Web Friendly Press Releases Get More Google Juice

November 3, 2008
Jennifer Saragosa with the Google Juice King, Warren Buffett

Jennifer Saragosa with the Google Juice King, Warren Buffett

Getting your press release found, seen and shared is always a challenge, and now that press releases are increasingly utilized to generate “Google juice” — organic search engine results–tips are flying about how to make your press releases more web friendly.

Here at Business Wire, where 1,000+ press releases each work day move through the chute, we suggest these simple rules: have something to say, write well, and make sure your press release is web friendly.

How to make your press release web friendly?

Business Wire’s own Jen Saragosa, a frequent speaker on our webinar series and a senior account manager in our Boston office, penned a timely article for Grant Marketing recently in which she suggests tips tips for getting more Google juice for your press releases.

Drink up Jen’s wisdom here.


How the Testy Topic of Tags Applies to Press Releases

January 30, 2008

What are tags and Why do I want them? Our first webinar of the year, Lost in MySpace?, hit a chord with clients. Almost 500 people showed up last Friday…and we’re STILL answering questions for those who attended.

The 45-minute presentation targeted those inexperienced in Web 2.0 and while we made some progress, it’s clear our clients are hungry for as much enlightenment as we can provide on how this organic landscape applies to press releases.

One of the thorniest issues seems to be user generated tags–NOT metatags, which are the coding on a webpage that helps search engines categorize the content for serving up to searchers. We had dozens of questions on tags.

What are tags and why should PR practitioners, marketers and even savvy small businesses care about them?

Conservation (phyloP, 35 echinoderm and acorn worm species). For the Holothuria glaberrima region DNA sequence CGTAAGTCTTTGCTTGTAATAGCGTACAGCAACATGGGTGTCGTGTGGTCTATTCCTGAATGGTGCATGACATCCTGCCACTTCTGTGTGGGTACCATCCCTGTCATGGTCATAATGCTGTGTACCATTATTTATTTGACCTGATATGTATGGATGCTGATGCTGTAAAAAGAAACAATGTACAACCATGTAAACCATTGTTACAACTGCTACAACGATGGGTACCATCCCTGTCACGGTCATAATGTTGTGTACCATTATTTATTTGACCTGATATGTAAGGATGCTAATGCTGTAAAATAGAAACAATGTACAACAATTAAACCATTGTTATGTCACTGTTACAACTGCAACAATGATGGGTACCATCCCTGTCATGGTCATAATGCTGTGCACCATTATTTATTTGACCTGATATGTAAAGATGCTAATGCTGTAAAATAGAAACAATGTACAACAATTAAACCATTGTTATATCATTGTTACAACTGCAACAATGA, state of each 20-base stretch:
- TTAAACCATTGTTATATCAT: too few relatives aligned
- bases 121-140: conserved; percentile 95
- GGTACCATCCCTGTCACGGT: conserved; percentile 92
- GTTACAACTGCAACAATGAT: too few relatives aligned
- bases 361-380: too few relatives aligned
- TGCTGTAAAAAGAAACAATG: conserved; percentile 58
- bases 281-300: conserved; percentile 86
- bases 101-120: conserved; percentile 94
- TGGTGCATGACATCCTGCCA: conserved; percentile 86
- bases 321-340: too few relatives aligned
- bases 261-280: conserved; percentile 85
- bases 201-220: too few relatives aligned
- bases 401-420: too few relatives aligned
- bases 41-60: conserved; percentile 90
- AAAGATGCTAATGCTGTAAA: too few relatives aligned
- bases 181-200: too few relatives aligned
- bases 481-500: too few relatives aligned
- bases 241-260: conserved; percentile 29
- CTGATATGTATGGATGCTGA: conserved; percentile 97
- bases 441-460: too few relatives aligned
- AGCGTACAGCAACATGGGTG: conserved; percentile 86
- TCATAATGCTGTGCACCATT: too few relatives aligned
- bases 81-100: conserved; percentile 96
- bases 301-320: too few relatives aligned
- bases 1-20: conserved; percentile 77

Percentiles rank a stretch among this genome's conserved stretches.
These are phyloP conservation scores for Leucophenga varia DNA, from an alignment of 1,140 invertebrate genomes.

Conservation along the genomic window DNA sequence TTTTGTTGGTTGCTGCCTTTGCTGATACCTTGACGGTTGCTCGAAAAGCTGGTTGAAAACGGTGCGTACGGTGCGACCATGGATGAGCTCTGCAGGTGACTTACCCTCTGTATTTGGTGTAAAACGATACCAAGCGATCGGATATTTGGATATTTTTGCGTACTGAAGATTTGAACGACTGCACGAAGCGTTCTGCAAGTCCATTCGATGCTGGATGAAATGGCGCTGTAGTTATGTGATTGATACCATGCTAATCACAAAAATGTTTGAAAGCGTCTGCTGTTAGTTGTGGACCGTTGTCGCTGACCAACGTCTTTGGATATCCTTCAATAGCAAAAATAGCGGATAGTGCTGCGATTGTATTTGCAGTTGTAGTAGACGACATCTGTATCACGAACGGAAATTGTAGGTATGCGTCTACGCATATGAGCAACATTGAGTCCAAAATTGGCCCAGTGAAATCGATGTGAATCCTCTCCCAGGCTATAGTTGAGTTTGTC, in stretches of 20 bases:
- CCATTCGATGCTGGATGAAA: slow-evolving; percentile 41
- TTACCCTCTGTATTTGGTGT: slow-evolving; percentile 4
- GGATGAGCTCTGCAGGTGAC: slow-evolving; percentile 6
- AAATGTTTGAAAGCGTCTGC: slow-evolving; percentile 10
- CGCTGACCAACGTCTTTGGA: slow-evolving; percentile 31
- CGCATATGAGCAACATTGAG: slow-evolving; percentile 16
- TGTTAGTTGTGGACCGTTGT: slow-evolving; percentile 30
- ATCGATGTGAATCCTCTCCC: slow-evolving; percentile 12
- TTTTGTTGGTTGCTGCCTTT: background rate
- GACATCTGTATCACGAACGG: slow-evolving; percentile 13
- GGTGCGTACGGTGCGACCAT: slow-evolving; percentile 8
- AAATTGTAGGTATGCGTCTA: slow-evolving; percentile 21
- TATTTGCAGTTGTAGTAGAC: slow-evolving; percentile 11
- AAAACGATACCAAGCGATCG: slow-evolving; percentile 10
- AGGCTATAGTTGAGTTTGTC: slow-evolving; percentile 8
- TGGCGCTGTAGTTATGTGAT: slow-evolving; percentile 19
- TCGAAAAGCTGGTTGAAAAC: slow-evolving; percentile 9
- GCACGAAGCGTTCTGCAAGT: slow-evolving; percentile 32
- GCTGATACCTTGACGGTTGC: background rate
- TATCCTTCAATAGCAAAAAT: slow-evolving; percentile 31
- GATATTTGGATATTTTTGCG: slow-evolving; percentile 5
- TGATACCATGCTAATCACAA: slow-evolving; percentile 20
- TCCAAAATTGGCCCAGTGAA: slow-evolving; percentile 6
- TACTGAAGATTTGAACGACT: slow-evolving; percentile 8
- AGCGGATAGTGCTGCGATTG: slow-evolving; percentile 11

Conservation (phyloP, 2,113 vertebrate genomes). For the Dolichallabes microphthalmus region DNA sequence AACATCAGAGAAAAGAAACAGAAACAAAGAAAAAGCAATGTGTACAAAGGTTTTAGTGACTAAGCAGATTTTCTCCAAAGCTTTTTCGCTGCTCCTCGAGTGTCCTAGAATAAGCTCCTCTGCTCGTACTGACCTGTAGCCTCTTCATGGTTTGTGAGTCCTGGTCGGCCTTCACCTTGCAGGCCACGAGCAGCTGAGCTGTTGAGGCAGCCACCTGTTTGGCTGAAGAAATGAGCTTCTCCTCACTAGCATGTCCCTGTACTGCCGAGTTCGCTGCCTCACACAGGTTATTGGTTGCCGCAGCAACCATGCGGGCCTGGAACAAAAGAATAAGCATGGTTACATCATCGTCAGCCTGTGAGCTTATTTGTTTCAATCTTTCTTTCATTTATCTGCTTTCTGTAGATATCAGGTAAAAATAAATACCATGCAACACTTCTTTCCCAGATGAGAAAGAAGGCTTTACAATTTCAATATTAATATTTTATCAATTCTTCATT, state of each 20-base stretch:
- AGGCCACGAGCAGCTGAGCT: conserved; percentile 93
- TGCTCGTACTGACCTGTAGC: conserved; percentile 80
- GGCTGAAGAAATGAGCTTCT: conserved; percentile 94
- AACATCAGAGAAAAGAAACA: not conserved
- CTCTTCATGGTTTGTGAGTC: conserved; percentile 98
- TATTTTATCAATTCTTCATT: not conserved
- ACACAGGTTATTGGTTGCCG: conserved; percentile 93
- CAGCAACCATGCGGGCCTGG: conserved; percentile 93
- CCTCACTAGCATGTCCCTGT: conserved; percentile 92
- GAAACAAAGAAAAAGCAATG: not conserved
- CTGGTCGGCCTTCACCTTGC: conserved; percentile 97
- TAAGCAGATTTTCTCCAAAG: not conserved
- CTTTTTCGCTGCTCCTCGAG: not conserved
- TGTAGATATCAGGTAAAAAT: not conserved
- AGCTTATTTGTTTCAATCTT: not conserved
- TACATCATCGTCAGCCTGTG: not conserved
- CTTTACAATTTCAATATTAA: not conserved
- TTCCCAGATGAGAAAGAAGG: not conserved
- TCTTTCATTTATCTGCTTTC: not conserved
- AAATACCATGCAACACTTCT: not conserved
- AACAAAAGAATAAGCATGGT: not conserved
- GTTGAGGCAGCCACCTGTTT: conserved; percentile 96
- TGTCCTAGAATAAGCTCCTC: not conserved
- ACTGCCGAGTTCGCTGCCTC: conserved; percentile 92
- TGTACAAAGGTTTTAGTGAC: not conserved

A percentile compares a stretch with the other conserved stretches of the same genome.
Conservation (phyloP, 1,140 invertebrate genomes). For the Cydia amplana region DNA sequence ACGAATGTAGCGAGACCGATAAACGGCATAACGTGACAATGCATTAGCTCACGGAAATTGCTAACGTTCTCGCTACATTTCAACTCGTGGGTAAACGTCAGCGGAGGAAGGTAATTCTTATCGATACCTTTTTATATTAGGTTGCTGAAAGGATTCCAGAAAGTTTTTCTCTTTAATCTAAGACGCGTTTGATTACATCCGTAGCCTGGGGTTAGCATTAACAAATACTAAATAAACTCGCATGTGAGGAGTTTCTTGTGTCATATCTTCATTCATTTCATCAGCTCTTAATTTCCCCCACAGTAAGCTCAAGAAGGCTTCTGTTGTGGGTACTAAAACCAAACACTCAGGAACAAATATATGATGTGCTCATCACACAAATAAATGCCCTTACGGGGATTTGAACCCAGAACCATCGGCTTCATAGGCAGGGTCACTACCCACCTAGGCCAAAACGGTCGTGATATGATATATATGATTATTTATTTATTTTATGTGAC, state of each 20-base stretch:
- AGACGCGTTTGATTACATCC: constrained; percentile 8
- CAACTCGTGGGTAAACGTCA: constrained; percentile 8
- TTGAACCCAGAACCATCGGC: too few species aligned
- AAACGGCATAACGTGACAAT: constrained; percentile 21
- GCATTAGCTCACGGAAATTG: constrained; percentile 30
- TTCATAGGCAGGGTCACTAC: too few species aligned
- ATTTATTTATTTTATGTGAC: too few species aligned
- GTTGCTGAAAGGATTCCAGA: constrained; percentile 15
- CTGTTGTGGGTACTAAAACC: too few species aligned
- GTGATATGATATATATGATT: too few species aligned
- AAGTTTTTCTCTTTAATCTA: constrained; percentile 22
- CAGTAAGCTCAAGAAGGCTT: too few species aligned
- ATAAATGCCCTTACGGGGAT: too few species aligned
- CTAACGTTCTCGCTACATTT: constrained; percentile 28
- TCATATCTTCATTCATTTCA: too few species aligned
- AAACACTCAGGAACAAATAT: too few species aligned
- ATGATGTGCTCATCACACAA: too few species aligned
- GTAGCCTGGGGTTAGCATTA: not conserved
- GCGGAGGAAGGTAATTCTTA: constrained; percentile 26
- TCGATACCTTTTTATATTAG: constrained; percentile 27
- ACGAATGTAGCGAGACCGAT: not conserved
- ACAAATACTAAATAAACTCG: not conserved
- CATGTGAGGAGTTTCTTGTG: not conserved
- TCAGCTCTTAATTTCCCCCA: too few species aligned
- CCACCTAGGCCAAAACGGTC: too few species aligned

Fact is, Web 2.0 presents huge opportunities for your press releases to be shared, re-purposed, reformatted and reused–in other words seen and read–by the billions of people surfing and searching the Web. The more you embrace tools like tags, the more you facilitate that sharing and re-purposing, therefore increasing the chances of your press release being seen and your message communicated.

Tags help by making it easier for people to find, share and read the copy you so painstakingly have put together. Think of the Internet as this big, fat filing cabinet. In it are billions of documents or web pages. Consider your press release a web page–because that’s exactly what it is, once it slips from being a Word or Mac document to an interactive webpage hosted by Business Wire, EON Enhanced Online News, or posted on your website.

Continuing the filing cabinet metaphor, the press release is the document you’re going to file. How should you label it so you can find it later? How will others interested in that document find it? And, Mom was right: you’re judged by the company you keep. Think about the kind of content with which you want to be associated, because it will also come up when tagged like yours.

The tag is the the label you put on the page to facilitate finding, storing, and sharing of the content. The tag helps give your press release a life BEYOND that first news spike, since it facilitates the saving and sharing of it later.

For more press release tips, check out our delicious page. Also, leave us a comment with your take on tags.


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